Meandering along the Mekong with APT

Meandering along the Mekong with APT from Saigon to Phnom Penh means sailing up the Mekong delta to the junction of the Upper and Lower Mekong, the Tongle Sap and Bassam rivers which all converge in Phnom Penh.  We boarded APT’s river cruiser, the RVAMALOTUS at My Tho, having driven from Saigon, through miles of rice paddies and small industrial towns.

The  RV Amalotus has 3 decks, 2 dining rooms, a lounge, a wellness centre and a gym. We are 96 mainly Australian passengers with a sprinkling of English, Dutch and New Zealanders. Our accommodation is sumptuous in natural wood, stained in the dark Vietnamese style and we luxuriate in the idea of unpacking for 8 days. We are provided with internet password (intermittent), portable audio guide and daily updates of the trip and international news (if we wanted it). The staff and crew are impeccably trained, our experience of our only other APT cruise. 

We set off for our first stop at the floating markets at Cai Be. Leaving too late to see the trading action, we did see laden boats returning from the market and stepped ashore to observe a local factory producing popped rice and noodle snacks and rice paper. 

Our journey continues on to the town of Sa Dec, made famous by the love story between novelist Marguerite Duras and her French educated Chinese lover, Huynh Thuy Le. Unfortunately their love did not result in a formal union and Marguerite returned to France, while Huynh was married to a Chinese woman his family chose. The story forms the basis of Duras’ novel, The Lover, which was also made into a film. Inside the house, which is now a museum and where we are offered ginger tea, there are photos of this story and the film stars. We wander on through the market where we can buy betel nut and leaf. The nut is notorious, when chewed with lime, for producing a high and turning gums bright red, whereas the leaf is eaten and formed part of a type of Vietnamese vine leaf dish we made.

Here we also visit a Cao Dai temple. About 5% of Viêt Nam’s population practice Cao Dai, which is an Eastern religion incorporating all other religions, including Buddhism, Hinduism, Taoism, Confucianism, Christianity and Islam, possibly even Judaism. The temples which promote god, humanity, love and justice, are extremely colourful and promote Sun Yat Sen, Victor Hugo and 2 Vietnamese poets, a wonderful conglomeration of things worth valuing.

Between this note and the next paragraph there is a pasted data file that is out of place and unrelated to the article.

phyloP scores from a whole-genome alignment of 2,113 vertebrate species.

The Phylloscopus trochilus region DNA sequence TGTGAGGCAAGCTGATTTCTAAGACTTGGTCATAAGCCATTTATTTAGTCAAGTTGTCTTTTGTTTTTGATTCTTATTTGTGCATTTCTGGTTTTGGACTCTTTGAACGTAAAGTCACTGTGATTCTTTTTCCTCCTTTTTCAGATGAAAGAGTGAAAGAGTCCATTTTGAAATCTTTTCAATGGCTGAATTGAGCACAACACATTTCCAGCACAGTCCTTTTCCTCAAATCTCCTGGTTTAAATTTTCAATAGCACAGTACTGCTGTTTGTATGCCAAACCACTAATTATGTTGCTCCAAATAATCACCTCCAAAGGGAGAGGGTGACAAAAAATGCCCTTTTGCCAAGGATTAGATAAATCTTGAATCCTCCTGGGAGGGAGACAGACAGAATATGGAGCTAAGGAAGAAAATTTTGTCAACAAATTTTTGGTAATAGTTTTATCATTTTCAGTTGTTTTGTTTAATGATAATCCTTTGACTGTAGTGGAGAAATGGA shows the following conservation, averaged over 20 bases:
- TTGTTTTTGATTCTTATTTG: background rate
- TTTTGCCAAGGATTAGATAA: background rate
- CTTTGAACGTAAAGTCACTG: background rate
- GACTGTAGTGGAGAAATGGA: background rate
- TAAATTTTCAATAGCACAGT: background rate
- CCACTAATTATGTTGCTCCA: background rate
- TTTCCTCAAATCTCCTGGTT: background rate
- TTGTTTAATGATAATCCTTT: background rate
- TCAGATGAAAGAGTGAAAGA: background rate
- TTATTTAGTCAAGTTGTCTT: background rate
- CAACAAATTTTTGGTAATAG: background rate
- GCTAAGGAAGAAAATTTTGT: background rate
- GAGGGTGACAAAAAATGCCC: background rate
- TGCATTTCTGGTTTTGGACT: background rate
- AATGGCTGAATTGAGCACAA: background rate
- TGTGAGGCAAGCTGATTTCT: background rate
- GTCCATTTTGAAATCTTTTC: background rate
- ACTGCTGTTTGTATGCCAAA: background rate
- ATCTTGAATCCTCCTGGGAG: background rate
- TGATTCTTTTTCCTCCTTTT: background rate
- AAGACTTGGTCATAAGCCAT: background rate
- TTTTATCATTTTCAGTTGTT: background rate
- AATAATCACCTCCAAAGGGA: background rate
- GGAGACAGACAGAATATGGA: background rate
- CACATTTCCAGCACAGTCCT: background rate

On up the river, we stop at Tan Chau, where we can just see the border with Cambodia. Our journey is via individual rickshaw to a silk factory. We see 5 metre high looms with paper patterns like pianola rolls, stretched over the frames. As we move into the factory, about 50 looms are loudly in action, producing jacquard silk cloth and tended by barefooted workers, with no ear protection. Some were smoking. Different rules of occupational health and safety obviously operate here. The cloth is hand dyed with a vegetable dye and was beautifully silky and soft. The outlet shop did excellent business. Tan Chau is only one of two silk producing areas in Viêt Nam, the other being Haiphong in the north. 

Settling back into our rickshaws, our next stop is a rattan mat factory. These are all cottage industries and the women working here make about $20 for a 4 hour shift, which might produce 4 metres of mat. The looms are set up so they can be operated by foot, feeding the straw between cotton thread. One worker was watching a video on her phone as she worked. We walk back to the boat through a village growing fields of chillies. It is lunch time and the morning 4 hour shift of school children are returning home.

After a night cruising upstream, we come to the junction of the four rivers. We are now in Cambodia – or Cambodge as the French named it or Kampuchea as the locals say. We sail into Phnom Penh as the sun rises on the horizon, illuminating the tops of pagodas. In the distance we can hear the chant of monks. We are in another world.

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